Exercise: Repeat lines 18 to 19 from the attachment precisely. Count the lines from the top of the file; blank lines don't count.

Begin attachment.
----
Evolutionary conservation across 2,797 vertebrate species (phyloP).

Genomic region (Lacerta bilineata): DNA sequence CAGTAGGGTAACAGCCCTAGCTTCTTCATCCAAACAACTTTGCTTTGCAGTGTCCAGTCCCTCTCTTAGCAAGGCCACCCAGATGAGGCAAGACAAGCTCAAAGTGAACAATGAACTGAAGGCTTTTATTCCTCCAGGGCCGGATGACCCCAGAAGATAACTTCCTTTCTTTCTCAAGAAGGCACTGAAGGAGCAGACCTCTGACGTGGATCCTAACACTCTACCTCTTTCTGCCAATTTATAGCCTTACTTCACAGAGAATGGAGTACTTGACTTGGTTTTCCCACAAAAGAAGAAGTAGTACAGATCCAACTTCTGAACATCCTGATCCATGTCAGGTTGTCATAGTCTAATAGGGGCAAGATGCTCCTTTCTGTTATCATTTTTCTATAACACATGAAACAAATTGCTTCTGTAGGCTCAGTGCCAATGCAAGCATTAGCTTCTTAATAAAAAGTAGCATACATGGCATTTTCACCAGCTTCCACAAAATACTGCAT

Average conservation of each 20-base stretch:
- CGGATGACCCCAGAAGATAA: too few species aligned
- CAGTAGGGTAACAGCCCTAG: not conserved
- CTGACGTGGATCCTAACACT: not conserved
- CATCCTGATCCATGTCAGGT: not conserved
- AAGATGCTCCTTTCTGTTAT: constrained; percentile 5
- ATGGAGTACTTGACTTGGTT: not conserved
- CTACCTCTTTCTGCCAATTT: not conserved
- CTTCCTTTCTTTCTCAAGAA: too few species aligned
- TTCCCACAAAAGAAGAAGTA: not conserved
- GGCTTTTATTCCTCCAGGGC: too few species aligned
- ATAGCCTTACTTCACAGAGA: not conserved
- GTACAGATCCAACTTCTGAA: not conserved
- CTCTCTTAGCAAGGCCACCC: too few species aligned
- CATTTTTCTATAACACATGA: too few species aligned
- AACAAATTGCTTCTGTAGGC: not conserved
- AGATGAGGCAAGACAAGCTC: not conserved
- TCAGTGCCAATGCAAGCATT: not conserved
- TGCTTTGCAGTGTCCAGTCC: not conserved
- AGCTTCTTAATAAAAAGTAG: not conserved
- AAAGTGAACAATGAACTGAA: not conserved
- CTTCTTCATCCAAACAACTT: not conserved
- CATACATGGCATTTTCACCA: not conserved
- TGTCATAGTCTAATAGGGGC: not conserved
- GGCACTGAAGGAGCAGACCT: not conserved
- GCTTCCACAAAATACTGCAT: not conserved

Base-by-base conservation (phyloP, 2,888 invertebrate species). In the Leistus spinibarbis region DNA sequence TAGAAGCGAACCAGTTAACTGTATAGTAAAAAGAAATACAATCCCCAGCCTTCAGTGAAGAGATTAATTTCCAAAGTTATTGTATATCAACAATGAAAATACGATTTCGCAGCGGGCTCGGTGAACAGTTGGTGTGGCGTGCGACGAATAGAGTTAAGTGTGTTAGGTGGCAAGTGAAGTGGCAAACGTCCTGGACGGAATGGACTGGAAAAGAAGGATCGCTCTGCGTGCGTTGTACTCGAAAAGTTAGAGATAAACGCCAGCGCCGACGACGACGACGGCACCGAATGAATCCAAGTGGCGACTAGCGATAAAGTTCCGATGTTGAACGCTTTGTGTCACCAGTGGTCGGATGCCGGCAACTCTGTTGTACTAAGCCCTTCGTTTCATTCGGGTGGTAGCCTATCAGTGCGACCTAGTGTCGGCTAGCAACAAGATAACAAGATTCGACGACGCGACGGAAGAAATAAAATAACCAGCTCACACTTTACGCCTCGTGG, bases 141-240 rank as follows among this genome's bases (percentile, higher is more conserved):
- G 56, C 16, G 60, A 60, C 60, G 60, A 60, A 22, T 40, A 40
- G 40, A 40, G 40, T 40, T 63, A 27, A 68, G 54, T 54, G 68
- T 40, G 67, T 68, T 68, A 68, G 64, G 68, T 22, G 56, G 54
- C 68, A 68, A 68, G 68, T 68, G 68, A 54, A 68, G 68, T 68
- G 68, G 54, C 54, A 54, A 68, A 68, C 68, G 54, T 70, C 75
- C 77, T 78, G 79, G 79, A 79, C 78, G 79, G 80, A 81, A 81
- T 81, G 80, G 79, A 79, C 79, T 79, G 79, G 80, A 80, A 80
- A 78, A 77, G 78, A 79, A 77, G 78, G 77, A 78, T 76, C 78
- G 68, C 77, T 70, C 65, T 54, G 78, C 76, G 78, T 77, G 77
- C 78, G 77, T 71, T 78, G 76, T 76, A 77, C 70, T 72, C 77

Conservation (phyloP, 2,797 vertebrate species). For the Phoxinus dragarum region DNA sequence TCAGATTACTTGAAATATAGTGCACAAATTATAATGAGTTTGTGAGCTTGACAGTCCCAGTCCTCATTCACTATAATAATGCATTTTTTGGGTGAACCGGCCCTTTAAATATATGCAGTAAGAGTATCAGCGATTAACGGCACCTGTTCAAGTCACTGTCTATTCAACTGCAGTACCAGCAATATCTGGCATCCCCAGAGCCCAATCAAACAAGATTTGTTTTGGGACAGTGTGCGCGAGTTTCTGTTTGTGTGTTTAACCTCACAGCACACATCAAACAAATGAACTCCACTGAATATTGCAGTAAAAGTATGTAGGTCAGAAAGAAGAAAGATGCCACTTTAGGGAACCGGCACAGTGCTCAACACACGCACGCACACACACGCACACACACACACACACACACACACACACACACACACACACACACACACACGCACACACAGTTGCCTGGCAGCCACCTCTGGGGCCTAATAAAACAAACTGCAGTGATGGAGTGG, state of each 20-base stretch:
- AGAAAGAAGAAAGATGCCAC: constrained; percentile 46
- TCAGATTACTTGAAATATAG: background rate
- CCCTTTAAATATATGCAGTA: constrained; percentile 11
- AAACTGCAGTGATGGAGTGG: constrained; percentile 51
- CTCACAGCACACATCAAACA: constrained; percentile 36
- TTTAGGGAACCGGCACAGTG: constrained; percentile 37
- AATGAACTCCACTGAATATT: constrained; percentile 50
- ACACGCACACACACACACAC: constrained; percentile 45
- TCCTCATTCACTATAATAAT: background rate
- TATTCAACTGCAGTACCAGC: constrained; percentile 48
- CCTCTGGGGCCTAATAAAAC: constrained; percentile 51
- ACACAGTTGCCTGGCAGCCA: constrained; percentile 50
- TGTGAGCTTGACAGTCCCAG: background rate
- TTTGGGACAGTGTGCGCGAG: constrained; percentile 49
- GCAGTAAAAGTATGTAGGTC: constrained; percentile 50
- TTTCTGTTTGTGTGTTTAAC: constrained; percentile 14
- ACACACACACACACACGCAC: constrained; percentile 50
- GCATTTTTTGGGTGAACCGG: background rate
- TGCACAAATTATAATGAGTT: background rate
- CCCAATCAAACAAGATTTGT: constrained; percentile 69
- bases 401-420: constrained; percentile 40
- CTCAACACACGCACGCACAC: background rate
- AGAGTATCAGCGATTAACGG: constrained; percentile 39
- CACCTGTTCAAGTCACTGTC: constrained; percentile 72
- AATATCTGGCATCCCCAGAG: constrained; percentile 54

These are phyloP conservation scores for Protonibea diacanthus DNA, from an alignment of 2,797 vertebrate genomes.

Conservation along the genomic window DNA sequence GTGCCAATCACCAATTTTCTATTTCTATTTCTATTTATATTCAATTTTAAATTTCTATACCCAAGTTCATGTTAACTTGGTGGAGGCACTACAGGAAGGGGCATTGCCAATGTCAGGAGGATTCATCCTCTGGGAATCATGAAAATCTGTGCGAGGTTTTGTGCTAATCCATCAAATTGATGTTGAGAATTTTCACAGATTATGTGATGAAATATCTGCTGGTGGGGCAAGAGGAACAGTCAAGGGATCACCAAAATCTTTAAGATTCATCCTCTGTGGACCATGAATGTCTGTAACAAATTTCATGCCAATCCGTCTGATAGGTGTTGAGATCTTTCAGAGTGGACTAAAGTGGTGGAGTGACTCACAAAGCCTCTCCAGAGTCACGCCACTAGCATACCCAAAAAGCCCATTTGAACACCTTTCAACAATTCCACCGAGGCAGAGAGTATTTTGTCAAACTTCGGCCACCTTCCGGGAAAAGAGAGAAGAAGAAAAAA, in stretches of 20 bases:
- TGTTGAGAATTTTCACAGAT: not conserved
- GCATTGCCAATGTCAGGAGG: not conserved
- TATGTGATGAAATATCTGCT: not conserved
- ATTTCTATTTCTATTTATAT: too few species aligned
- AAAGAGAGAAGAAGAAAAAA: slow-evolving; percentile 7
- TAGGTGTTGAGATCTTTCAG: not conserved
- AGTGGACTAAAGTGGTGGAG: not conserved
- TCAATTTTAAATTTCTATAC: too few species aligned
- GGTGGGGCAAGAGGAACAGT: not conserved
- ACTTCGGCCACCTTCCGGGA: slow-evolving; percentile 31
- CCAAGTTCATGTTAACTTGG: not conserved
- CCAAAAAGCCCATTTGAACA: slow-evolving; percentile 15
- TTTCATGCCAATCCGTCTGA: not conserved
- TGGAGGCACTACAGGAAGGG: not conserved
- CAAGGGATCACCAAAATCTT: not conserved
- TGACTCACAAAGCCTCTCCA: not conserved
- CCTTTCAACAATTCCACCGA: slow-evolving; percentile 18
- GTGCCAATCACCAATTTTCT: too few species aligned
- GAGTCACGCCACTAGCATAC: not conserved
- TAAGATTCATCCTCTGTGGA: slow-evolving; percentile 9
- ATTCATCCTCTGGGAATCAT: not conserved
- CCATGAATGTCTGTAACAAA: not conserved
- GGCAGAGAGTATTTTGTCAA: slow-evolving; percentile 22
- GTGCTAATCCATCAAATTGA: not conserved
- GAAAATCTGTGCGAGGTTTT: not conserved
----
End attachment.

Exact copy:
- AACAAATTGCTTCTGTAGGC: not conserved
- AGATGAGGCAAGACAAGCTC: not conserved